Five reasons why chocolate is good for you
Mmm... it sounds too good to be true but chocolate may actually be healthy. Why small amounts can boost your health
We all know that too much of the delicious dark stuff can make us pile on the pounds but that doesn't stop most of us craving a chunk of it. Britain is the seventh biggest chocolate market in the world with the average Brit eating around 11kg of chocolate each year - that’s about three bars a week.
For chocolate lovers, the good news is that small amounts don't just taste good but also have health benefits - so there's no need to feel guilty about small indulgences.
The taste, smell and texture of chocolate can stimulate feel-good areas of the brain. Chocolate contains tryptophan, an essential amino acid that stimulates production of serotonin, the brain's natural anti-depressant.
Great for heart health
Eating chocolate can lower blood pressure, thin the blood (reducing stroke risk) and have an anti-inflammatory effect due to chocolate’s high content of chemicals called flavonoids explains nutritionist Sarah Schenker. Flavonoids also seem to stimulate the body to make more nitric oxide, which helps to widen and relax blood vessels, which may help lower blood pressure.
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Stop your arteries furring up
Flavonoids in chocolate also help to stop LDL (bad) cholesterol from oxidising, helping to prevent the furring up of arteries. Flavonoids contain more than 50% of an unusual type of saturated fat called stearic acid, present in cocoa butter that does not raise bad cholesterol and may even increase levels of the protective good cholesterol.
A chemical called theobromine is also contained in chocolate, which has been shown to suppress coughing by acting on the vagus nerve, which carries messages from the central nervous system to the brain.
Epicatechin – a chemical found in cocoa and green tea - may also help protect the brain against the formation of sticky proteins or amyloid plaques which develop in Alzheimer's disease.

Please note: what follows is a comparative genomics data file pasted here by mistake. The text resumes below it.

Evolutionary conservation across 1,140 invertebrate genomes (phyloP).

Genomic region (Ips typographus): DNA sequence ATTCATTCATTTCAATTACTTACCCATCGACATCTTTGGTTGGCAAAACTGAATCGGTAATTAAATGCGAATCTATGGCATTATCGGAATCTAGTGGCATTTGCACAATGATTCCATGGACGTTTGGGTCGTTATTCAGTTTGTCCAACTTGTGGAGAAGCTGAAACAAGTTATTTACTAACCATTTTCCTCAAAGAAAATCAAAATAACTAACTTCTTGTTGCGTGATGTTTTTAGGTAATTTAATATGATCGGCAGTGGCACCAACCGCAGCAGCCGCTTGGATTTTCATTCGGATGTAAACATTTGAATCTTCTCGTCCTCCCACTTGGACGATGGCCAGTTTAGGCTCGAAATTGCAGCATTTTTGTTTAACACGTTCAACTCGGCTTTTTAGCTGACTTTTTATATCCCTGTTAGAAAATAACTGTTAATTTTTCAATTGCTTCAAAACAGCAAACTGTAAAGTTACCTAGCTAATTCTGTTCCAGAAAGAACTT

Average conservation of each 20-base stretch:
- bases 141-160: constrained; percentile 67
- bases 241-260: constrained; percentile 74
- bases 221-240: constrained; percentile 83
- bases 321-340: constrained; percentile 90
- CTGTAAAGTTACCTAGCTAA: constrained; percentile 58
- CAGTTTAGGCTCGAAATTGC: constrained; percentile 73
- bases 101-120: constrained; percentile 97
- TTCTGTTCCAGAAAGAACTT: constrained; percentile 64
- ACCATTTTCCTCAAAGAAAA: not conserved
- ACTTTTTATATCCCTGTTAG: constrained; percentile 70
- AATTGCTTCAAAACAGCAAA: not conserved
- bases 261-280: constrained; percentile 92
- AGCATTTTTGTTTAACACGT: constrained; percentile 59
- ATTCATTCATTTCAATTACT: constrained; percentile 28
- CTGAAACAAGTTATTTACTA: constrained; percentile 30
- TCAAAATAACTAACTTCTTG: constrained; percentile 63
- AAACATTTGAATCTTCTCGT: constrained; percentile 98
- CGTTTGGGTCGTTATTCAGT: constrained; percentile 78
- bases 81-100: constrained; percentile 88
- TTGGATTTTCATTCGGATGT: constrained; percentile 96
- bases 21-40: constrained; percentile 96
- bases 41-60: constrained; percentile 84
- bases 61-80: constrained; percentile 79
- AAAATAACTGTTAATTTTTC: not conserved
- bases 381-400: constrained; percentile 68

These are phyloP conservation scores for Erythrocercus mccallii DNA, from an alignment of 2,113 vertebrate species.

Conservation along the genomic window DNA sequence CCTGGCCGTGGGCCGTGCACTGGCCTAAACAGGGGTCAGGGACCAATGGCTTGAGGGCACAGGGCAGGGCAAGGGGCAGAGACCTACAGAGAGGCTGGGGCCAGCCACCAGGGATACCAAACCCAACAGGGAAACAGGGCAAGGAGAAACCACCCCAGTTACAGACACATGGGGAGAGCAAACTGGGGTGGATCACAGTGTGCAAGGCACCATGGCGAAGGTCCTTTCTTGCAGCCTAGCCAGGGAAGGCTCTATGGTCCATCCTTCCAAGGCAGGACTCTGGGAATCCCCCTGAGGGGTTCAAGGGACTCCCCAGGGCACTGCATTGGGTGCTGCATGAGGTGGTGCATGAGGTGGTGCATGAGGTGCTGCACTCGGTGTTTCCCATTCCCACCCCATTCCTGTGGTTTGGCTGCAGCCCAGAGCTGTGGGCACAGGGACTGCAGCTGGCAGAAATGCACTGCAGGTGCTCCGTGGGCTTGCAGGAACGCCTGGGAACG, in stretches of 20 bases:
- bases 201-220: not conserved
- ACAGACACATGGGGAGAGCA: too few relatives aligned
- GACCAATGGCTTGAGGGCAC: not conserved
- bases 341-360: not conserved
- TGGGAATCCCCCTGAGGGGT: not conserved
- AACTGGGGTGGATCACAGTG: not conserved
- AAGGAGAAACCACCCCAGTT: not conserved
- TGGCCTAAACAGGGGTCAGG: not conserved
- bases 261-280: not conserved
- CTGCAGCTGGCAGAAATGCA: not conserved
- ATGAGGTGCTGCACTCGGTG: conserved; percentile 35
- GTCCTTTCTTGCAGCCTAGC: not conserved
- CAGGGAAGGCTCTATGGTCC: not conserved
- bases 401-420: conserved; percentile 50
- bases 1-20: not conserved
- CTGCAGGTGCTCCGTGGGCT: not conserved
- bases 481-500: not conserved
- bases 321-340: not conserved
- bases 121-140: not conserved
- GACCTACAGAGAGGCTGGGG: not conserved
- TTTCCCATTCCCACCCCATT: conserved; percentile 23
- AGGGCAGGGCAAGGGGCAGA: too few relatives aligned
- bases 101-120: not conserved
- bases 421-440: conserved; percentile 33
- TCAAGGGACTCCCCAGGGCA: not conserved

What sort of chocolate is best?
In general, the darker the chocolate the higher the flavonoid content - but it's not quite as simple as that. Dr Sarah Schenker explains “It's not a certainty that chocolate stating a higher percentage of cocoa solids contains more flavonoids because a lot depends on the type of cocoa beans used and how they have been processed.”
The higher the temperature at which the beans are roasted and the longer they are fermented, the fewer flavonoids survive. This information is not provided on the pack, although some manufacturers claim to use processing techniques that preserve flavonoids. "However, it is most likely that you get more flavonoids in a dark chocolate that lists cocoa beans, cacao, chocolate liquor or cocoa mass on its ingredients list, so check the label. Milk chocolate tends to have very few flavonoids and white chocolate none."
How much is healthy?
The big drawback in thinking of chocolate as a 'health' food is that most of the research that has been done on the benefits of chocolate has involved people eating more than 100g (500 calories worth) of chocolate a day.
To compensate for eating just 100g of chocolate, you would need to go for a five-mile run or cut calories, so go easy and take more exercise or get your flavonoids from lower calorie sources like tea, coffee and black grapes.
Does chocolate make a good snack?
Yes suprisingly, chocolate is classified as 'low GI' food which means a small bar makes a suitable snack between meals as it does not cause a rapid rise in blood sugar levels after being eaten. This is because the fat that it contains slows down the absorption of the sugar. The caffeine content of chocolate has also been shown to help boost concentration and energy temporarily.
Chocolate is also much less likely to cause tooth decay than other sweets because it only leads to a small increase in acid production in the mouth, and cocoa also contains chemicals that inhibit mouth bacteria. This means a small packet of chocolate buttons is a better choice of snack for children's teeth than a box of raisins.
Superfood or not?
Whilst a recent study found the flavonoid content of chocolate was higher than blueberries and cranberries, you have to bear in mind it also contains sugar and, in the case of milk chocolate, fat as well, so the answer has to be 'no'. You could always try combining small amounts of dark chocolate with vitamin-packed fruits like strawberries and blueberries to get the benefits - but be aware of the high calorie content of chocolate.
Sarah Schenker says: "Rather than thinking of chocolate as a superfood, regard it as a treat. If you eat it in small amounts (a few squares or a small bar), it shouldn't contribute to weight gain and it will certainly not do you any harm.